[editor's note: This story was first published in a limited-edition commemorative special issue of TIME in 1998.]
Once upon a time there was a little girl who learned she had been expected to be a boy. So intent were her parents on having a son that she had to wait a week after her birth to receive a name, the Honorable Diana Frances Spencer. Two older sisters and the brother who eventually arrived had royal godparents, but her father and mother picked commoners rich ones, certainly, but untitled nevertheless to swear their faith for her at the baptismal font.
Her first memory was of plastic, a warm synthetic smell touched off by sunlight on her stroller. She also remembered visits to the churchyard grave of the child her parents conceived just before her, a boy who lived barely 10 hours. Had he survived, she often wondered, would she have existed? Or would her mother, having produced a male heir, have left her husband for another man sooner than she actually did, breaking up the family before Diana could be born? She wished she were her oldest sister, the firstborn, the star of the family: smart, extroverted, unafraid to greet their hated stepmother with an insolent burp. At nine, Diana would bravely declare that she would marry only once and only for love and never, never divorce. But even as she said that, she stared out, as she would often do, from beneath her bangs, never quite looking anyone in the eye. For her parents, once in love, were no longer.
Once upon another time this little girl would grow up and fall in love and marry a prince and grow so happy for such a splendid moment that the whole world paused to marvel and rejoice with her, falling in love with Diana in love. The sunshine of her shy smile outshone royalty. she became the most famous woman on earth. But she learned quickly that though she had become a princess and borne her husband an heir, she could never truly become his queen. And when she died, suddenly, the day after the 36th anniversary of her christening, the world, still in love, stopped for a very long moment to grieve.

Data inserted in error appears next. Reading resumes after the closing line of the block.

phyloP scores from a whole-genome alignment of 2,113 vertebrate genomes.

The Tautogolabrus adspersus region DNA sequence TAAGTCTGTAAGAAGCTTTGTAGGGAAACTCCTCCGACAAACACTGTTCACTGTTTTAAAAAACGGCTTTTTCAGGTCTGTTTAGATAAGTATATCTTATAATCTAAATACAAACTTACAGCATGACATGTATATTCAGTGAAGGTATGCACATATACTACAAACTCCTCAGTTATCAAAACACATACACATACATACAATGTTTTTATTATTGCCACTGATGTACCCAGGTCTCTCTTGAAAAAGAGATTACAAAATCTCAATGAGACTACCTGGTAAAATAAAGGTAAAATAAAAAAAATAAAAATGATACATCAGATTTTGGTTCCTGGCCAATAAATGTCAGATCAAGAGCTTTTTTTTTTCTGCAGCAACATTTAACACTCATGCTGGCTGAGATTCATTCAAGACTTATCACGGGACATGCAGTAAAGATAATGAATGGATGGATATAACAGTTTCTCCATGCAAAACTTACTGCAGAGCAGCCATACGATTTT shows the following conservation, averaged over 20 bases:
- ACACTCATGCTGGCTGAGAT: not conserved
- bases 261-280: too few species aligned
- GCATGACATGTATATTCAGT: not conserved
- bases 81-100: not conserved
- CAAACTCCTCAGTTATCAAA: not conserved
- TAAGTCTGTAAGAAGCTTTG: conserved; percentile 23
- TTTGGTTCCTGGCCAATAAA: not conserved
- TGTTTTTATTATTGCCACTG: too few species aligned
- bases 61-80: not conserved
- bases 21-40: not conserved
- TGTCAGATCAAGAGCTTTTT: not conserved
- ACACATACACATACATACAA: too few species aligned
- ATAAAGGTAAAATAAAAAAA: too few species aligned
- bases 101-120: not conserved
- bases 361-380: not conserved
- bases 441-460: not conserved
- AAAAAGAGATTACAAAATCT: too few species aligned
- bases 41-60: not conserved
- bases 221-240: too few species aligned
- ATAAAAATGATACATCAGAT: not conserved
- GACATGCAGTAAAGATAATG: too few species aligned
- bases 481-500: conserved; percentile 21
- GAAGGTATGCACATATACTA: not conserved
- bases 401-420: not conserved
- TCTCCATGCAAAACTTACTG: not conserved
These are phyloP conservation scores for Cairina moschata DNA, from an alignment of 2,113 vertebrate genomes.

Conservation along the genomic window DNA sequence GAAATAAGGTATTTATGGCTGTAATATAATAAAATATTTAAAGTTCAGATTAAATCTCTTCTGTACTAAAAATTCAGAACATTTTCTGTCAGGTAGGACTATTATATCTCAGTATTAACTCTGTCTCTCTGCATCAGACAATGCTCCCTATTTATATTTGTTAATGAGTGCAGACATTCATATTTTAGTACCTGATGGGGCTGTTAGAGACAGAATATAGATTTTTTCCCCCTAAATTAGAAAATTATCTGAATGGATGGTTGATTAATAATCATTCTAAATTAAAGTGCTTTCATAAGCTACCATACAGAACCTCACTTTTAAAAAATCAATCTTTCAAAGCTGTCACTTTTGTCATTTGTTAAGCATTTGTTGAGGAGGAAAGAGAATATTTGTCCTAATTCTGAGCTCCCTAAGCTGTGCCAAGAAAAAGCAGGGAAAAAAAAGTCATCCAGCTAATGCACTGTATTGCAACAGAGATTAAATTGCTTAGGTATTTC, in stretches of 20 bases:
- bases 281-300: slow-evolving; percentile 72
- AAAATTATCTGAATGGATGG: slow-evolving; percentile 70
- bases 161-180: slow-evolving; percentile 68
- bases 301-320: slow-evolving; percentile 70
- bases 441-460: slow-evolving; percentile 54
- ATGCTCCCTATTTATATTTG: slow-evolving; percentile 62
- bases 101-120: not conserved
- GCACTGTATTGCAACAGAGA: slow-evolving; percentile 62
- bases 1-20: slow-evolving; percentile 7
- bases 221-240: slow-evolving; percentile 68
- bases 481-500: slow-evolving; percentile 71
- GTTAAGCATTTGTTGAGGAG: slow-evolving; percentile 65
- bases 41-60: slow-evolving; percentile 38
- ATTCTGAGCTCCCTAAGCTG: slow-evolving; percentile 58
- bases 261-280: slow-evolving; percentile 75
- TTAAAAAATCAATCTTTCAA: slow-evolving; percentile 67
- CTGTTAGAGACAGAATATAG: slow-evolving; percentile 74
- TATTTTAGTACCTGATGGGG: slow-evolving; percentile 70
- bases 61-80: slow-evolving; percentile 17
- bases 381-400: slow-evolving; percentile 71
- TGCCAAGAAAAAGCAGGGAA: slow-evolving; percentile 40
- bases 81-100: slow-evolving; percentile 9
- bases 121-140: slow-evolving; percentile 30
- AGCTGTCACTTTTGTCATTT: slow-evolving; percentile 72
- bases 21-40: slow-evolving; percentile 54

Why did so many mourn her so, and why do they mourn her still? Was it because the feats and foibles of British royalty have always been such an integral part of the world's story and because Diana acted out the latest chapters in Britain's thousand-year-old soap opera with such compelling charisma, with such a facility for manipulation and melodrama? Was it just that: the flawed heroine vanishes, and we are bereft of narrative? Or was it because her unexpected end gave emotional resonance to the profuse and sometimes conflicting details of her intensely scrutinized life, uncovering omens through tragic retrospective, inchoate but nevertheless consoling proofs of destiny and meaning? Or perhaps all of that is not quite the heart of the grieving. Perhaps the mourning was over something simple yet profound, something cosmic yet common...
What cannot be denied is that in the beginning there was majesty, that fascinating natural resource of her homeland, a country celebrated by its greatest bard as "this England ... this teeming womb of royal kings, fear'd by their breed and famous by their birth." Still, majesty is a concept that requires re-enchantment every generation or so and in this time the spell was Diana.
Her mother-in-law, the Queen, had once worked the magic. Elizabeth had continued the task thrust upon her father, purging the dynasty of the scandal that had threatened to ruin it, brought on by her irresponsible playboy of an uncle, who shirked duty and gave up the throne for a forbidden marriage. Elizabeth furthered the reconstruction of the Windsors by making the clan work, making it the inspiring exemplar of ideal family life, albeit one adorned with crowns and tiaras. Elizabeth would serve. She would persevere. She would be dutiful. She would obey.